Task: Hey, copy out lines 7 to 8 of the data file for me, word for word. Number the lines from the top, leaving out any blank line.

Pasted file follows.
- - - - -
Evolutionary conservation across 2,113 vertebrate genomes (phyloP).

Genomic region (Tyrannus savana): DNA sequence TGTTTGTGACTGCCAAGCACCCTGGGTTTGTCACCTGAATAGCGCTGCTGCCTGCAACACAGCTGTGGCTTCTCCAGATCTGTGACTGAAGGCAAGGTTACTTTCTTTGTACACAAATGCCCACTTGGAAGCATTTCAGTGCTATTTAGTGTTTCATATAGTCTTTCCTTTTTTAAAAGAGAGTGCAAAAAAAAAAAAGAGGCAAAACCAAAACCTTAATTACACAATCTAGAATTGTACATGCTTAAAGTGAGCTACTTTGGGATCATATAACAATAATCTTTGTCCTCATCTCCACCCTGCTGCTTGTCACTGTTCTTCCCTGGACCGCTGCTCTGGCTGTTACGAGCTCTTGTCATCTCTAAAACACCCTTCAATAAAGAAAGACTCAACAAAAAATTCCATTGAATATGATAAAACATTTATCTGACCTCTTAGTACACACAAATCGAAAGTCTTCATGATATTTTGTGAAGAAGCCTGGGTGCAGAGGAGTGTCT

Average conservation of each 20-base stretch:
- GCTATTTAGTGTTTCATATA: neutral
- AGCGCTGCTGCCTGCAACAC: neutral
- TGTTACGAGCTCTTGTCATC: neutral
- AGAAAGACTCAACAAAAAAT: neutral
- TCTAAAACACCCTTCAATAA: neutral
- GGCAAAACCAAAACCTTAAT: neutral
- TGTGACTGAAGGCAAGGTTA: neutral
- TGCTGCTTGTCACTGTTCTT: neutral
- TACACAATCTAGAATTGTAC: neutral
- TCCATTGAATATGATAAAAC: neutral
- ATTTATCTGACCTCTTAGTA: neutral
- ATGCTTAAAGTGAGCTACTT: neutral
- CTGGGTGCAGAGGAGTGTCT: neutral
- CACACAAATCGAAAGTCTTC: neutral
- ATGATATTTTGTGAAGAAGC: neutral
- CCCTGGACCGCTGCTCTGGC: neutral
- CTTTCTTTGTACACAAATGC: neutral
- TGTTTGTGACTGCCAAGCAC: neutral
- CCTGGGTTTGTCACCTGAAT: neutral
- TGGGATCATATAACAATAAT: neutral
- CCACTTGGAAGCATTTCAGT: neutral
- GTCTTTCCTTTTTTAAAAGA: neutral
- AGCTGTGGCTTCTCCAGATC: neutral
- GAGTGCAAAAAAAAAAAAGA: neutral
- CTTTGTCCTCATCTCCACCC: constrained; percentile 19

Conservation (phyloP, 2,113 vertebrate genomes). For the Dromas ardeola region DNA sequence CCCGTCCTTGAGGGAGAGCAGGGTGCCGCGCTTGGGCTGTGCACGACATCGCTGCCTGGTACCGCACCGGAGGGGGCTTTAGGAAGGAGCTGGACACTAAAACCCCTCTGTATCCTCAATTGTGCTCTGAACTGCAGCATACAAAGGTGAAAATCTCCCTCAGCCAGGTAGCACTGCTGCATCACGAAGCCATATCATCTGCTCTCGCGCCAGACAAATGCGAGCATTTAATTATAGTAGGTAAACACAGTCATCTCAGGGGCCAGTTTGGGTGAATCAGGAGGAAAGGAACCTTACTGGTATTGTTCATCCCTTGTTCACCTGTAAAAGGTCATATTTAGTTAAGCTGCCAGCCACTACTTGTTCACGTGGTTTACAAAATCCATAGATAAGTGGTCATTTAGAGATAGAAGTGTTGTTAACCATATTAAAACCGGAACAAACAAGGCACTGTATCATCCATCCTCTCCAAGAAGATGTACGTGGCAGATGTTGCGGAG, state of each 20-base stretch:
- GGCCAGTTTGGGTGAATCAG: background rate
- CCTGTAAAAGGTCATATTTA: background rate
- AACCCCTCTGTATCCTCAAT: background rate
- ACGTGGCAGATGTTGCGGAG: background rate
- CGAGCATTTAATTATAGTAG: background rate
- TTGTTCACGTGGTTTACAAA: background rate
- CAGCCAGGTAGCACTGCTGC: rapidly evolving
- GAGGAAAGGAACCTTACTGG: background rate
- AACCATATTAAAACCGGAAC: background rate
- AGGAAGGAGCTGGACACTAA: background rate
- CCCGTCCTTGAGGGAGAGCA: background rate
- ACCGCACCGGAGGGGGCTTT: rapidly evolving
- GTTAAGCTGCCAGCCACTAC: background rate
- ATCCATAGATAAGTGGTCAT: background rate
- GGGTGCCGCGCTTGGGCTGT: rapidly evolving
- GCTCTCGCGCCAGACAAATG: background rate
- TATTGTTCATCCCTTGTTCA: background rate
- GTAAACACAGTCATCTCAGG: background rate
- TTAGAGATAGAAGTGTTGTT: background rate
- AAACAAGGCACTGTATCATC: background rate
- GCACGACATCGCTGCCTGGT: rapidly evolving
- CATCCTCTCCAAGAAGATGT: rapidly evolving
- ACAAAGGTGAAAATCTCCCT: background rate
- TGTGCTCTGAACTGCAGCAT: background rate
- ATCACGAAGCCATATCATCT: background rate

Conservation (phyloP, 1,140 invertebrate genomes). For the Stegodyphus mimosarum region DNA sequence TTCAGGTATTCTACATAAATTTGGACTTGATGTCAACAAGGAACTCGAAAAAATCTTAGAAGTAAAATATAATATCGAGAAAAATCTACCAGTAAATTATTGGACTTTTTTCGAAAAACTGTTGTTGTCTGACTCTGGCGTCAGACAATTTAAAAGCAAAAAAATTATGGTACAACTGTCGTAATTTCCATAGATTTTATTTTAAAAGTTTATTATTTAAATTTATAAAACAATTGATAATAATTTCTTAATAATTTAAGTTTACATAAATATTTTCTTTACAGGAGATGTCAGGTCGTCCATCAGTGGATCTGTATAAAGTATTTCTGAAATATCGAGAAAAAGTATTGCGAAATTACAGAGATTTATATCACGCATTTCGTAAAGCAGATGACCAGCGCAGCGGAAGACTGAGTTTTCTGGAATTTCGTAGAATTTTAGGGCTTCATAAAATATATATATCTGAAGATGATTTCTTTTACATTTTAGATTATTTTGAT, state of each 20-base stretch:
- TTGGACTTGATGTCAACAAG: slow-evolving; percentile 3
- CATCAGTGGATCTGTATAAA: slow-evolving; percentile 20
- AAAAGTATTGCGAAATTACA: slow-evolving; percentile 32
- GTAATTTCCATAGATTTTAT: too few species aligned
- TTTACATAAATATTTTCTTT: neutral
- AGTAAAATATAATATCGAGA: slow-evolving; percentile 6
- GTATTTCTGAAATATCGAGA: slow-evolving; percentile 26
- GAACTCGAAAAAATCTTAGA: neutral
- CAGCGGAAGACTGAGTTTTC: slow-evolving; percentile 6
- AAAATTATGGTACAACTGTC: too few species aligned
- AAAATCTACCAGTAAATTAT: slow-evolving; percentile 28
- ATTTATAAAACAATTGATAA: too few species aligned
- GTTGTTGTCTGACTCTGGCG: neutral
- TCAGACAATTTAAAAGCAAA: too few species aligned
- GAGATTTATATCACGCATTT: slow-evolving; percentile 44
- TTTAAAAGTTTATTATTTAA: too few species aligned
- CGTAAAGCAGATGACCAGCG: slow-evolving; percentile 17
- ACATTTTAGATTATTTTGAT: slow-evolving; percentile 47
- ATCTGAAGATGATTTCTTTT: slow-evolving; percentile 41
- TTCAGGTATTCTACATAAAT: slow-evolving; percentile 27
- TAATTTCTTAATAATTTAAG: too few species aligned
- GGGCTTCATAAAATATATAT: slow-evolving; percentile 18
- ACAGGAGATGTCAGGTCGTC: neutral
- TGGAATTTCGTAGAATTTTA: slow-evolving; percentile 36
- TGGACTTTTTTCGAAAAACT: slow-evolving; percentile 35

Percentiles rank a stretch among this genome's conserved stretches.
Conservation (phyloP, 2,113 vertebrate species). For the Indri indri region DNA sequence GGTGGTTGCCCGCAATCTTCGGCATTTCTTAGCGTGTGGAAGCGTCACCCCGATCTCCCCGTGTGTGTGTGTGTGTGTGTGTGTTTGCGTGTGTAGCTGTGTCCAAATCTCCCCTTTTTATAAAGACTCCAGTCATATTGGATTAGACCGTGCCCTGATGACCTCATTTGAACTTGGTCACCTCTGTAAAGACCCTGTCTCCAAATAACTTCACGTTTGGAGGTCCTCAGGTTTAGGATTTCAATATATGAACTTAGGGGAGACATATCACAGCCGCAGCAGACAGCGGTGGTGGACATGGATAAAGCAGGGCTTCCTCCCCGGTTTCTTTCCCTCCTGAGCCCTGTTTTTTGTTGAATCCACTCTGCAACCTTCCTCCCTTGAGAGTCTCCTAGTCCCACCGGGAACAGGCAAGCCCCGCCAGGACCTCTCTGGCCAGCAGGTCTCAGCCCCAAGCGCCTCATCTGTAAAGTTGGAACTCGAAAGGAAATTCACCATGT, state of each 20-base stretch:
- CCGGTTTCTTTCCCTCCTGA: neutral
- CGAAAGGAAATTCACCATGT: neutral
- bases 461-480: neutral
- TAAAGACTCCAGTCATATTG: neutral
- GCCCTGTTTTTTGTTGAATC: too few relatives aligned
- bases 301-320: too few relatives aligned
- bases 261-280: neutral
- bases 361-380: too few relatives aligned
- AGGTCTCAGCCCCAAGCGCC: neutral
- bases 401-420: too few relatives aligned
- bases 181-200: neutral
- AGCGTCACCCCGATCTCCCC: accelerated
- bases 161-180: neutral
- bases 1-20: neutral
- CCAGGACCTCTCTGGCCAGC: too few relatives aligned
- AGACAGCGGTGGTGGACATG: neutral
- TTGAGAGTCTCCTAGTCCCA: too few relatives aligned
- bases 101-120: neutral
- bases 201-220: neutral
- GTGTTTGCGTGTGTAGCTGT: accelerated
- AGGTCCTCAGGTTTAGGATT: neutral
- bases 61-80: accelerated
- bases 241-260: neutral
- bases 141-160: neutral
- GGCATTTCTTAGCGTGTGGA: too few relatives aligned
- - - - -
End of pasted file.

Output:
- AGAAAGACTCAACAAAAAAT: neutral
- TCTAAAACACCCTTCAATAA: neutral